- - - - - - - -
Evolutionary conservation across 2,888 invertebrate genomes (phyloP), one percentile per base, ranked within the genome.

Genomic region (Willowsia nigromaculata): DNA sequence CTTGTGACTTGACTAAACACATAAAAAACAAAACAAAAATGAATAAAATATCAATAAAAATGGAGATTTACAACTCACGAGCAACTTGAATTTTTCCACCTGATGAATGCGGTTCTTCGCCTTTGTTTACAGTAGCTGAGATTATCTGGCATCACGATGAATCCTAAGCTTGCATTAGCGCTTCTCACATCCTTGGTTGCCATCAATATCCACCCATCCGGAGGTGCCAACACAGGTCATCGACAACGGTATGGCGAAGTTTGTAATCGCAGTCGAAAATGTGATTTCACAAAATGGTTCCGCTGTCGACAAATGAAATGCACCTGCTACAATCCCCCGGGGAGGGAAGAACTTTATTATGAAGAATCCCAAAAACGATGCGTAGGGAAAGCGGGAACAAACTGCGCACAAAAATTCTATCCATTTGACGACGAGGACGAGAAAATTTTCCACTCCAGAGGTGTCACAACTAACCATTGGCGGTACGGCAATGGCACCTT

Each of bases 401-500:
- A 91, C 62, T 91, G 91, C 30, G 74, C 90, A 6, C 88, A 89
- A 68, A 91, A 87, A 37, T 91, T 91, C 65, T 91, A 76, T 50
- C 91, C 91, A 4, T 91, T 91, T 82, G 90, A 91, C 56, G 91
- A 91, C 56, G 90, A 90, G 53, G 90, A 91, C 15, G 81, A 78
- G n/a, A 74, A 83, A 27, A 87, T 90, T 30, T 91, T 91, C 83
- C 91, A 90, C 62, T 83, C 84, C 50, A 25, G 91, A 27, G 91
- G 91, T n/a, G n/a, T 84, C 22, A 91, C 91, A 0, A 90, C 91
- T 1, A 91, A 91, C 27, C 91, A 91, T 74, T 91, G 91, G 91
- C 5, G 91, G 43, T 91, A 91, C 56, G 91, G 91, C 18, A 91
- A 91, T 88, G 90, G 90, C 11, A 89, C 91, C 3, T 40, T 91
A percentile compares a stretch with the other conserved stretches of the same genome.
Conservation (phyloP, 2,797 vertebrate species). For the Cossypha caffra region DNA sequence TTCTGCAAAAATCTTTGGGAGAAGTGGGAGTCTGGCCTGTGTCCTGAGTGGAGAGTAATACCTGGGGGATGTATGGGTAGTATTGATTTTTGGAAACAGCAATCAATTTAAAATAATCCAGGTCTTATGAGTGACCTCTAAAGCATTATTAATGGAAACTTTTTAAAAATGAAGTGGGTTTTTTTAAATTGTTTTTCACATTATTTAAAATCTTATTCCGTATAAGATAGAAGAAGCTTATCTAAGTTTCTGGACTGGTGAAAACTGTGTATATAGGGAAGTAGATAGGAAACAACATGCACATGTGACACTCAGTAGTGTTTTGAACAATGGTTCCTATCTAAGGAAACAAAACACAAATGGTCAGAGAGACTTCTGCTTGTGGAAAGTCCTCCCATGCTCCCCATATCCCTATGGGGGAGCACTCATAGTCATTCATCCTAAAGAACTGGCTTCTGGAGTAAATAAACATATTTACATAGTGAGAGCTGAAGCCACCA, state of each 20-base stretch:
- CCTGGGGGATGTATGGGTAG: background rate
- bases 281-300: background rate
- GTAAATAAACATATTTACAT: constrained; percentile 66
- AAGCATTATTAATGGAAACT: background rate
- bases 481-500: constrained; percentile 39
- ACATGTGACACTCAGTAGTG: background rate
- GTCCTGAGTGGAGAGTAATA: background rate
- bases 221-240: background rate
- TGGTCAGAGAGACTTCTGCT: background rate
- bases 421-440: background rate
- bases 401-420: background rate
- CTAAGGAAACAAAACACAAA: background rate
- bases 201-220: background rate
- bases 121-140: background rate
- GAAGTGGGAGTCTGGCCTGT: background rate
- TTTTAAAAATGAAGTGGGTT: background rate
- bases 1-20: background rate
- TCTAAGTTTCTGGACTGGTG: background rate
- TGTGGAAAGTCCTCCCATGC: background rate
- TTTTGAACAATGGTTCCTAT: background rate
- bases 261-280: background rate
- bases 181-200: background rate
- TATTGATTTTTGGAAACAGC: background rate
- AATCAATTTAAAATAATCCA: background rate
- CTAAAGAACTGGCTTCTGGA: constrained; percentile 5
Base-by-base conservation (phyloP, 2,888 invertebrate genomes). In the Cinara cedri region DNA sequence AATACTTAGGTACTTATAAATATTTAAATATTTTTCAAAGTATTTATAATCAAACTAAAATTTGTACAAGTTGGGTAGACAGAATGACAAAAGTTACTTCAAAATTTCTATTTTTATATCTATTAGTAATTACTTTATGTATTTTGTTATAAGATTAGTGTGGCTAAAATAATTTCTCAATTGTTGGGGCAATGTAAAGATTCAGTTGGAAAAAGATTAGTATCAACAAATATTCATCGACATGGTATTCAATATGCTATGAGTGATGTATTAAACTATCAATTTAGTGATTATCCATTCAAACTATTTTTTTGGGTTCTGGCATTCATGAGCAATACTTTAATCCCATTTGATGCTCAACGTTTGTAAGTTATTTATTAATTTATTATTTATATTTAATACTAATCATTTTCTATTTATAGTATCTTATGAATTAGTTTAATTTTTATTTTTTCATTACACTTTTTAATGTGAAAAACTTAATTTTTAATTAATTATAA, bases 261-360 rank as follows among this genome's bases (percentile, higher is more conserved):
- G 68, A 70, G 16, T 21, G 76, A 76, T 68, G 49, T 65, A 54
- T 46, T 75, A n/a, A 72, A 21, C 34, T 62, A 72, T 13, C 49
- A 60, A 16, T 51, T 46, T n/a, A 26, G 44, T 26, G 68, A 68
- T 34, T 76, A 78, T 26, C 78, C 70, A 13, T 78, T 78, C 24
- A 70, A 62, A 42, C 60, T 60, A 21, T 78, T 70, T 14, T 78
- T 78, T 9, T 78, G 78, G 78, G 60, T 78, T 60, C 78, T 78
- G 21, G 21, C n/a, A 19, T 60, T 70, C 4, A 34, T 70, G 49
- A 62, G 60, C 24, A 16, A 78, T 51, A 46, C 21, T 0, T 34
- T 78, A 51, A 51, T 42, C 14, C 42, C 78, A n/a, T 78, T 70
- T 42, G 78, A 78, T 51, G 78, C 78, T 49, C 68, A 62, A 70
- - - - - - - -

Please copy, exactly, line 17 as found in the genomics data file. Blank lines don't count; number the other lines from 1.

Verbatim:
- bases 281-300: background rate